DRUNK REVIEW: If These Wings Could Fly by Kyrie McCauley

if these wings could fly

Minda’s drunkie review of If These Wings Could Fly by Kyrie McCauley

**We picked up an ARC of this at ALA. We’d like to thank Kyrie and Katherine Tegen Books for the opportunity. This book came out on March 3rd and you can get it here or at your local independent book store**

(Fair trigger warning: domestic violence, abuse)

What I Drank: A bottle of petite Syrah… I just subscribed to one of those wine subscription boxes and this is the first one out of the gate. This was the first night in awhile that was just *mine* and it was lovely.

Goodreads Summary:

Perfect for fans of Laura Ruby, Laurie Halse Anderson, and Mindy McGinnis, Kyrie McCauley’s stunning YA debut is a powerful story about the haunting specter of domestic violence and the rebellious forces of sisterhood and first love.

Tens of thousands of crows invading Auburn, Pennsylvania, is a problem for everyone in town except seventeen-year-old Leighton Barnes. For Leighton, it’s no stranger than her house, which inexplicably repairs itself every time her father loses his temper and breaks things.

Leighton doesn’t have time for the crows–it’s her senior year, and acceptance to her dream college is finally within reach. But grabbing that lifeline means abandoning her sisters, a choice she’s not ready to face.

With her father’s rage worsening and the town in chaos over the crows, Leighton allows herself a chance at happiness with Liam, her charming classmate, even though falling in love feels like a revolutionary act.

Balancing school, dating, and survival under the shadow of sixty thousand feathered wings starts to feel almost comfortable, but Leighton knows that this fragile equilibrium can only last so long before it shatters.

My Summary: Leighton (rhymes with Peyton) is entering her senior year in a small rural town in Pennsylvania with two goals in mind: 1. Get into her dream school far away from her small rural town and 2. Figure out a way to protect her sisters before she goes. Her family life is dominated by the domestic violence perpetrated by their father, and the town that allows the abuse to happen. When Leighton opens herself up to Liam, she finds that she can be braver than she ever thought possible.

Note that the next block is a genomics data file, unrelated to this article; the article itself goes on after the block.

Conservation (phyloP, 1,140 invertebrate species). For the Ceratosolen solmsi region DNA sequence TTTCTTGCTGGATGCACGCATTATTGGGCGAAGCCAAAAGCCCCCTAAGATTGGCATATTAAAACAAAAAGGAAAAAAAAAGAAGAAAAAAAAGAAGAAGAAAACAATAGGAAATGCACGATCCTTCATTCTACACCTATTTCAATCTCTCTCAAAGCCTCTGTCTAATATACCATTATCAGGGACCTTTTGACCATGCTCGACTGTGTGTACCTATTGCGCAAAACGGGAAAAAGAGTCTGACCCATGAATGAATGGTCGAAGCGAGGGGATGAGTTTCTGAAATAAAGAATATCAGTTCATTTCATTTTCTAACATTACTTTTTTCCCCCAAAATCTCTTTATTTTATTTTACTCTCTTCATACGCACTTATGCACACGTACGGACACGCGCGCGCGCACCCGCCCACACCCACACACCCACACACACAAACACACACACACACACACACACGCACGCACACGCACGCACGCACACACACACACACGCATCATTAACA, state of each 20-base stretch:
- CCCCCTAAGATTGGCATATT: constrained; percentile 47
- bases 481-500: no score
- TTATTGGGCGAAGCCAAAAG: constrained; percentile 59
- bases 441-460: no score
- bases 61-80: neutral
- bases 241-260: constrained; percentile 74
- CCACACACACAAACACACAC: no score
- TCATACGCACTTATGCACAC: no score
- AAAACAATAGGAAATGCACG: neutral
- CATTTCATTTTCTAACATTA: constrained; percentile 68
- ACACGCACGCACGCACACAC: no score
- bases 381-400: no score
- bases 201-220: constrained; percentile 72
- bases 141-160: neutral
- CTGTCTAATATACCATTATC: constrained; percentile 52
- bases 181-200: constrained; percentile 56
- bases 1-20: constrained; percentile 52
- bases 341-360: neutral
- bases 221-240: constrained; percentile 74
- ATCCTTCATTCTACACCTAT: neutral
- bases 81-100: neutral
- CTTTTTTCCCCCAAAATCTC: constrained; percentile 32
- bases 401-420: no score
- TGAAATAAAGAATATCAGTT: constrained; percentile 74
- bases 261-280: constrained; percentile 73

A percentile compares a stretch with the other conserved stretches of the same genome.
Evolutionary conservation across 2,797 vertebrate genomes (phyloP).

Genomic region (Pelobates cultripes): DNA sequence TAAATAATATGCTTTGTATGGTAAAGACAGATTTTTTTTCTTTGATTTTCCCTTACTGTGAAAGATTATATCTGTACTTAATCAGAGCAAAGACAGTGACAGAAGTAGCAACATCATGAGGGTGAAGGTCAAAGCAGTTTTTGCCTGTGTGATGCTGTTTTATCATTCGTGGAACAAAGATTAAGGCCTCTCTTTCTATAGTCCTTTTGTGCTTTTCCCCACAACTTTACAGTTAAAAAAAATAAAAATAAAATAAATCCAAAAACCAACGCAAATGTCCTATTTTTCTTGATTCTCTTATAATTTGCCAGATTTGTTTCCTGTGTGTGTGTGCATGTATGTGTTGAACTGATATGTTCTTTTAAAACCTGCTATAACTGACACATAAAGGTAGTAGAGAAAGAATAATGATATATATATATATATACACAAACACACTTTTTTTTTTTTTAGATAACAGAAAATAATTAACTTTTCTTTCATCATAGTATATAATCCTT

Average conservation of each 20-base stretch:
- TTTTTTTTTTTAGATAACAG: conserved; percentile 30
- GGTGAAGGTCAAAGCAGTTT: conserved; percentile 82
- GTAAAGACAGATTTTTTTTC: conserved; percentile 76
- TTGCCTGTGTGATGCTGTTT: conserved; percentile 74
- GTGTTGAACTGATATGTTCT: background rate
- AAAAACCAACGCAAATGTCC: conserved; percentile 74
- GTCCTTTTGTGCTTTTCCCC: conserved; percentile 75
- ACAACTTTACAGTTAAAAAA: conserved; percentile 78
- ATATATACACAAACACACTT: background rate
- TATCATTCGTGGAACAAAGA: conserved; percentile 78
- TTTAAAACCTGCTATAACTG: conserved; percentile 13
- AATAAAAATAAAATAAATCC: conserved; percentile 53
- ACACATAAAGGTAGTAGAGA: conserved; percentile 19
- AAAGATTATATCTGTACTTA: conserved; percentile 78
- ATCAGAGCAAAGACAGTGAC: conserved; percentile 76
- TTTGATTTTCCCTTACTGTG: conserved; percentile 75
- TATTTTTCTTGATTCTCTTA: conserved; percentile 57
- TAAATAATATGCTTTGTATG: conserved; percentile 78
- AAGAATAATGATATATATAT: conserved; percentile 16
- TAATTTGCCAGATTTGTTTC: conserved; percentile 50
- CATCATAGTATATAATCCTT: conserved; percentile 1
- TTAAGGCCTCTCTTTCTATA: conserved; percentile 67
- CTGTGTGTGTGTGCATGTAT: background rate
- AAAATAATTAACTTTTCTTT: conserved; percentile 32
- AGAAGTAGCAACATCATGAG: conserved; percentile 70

Spoiler-free Thoughts: I could not recommend this book more. At points I was sad that this happens at all, at others angry about what women are forced to go through in many cases, but also inspired by these characters and the real women and children who experience abuse every day. The serious topic was given its due, but it also didn’t take over the whole book.

Characters: Leighton is so admirable. In spite of her situation, she continues to be brave for her sisters and tries to live as normal a life as possible while dealing with something no one should have to deal with. Liam, her love interest, is also a gem. Actually reminds me of my husband a little with the superhero geekiness and love to art, especi the whole ‘stuck in the head’ thing. I also adored Cammy, one of her sisters, and Fiona, his sister. As can be expected, her mother is complicated as a character—at points frustrating and brave in her own right.

Plot: The plot is super character-driven, but it definitely works here. You really feel her internal struggle—between being a good student, a good daughter, a good sister—all in circumstances that are unacceptable for anyone, but accepted in many ways in this small town. It was incredibly sad to read at times. On the other hand, the romance portion of this is super adorable and shows what a healthy relationship looks like. Liam is so great as a boyfriend and I really felt for his situation as well—it is definitely not the most important part of the story, but it can be a challenge to listen instead of taking immediate action in the face of domestic abuse.

One of the things I loved about this book is that there were a number of serious topics addressed—domestic abuse, sexism, racism, conservatism, etc—and they weren’t all “solved” in a super simplistic way. But also didn’t overwhelm—the book is still about somene doing the best they can inspite of her circumstance s.

I didn’t like it at first, but the crow infestation was a nice touch to go alongside the main plot.

TL;DR: Highly recommend. A great read about the toll of domestic abuse and persevering despite tragic circumstances.

Drink Pairing: A dark and deep red wine

Rating: 5/5 shots



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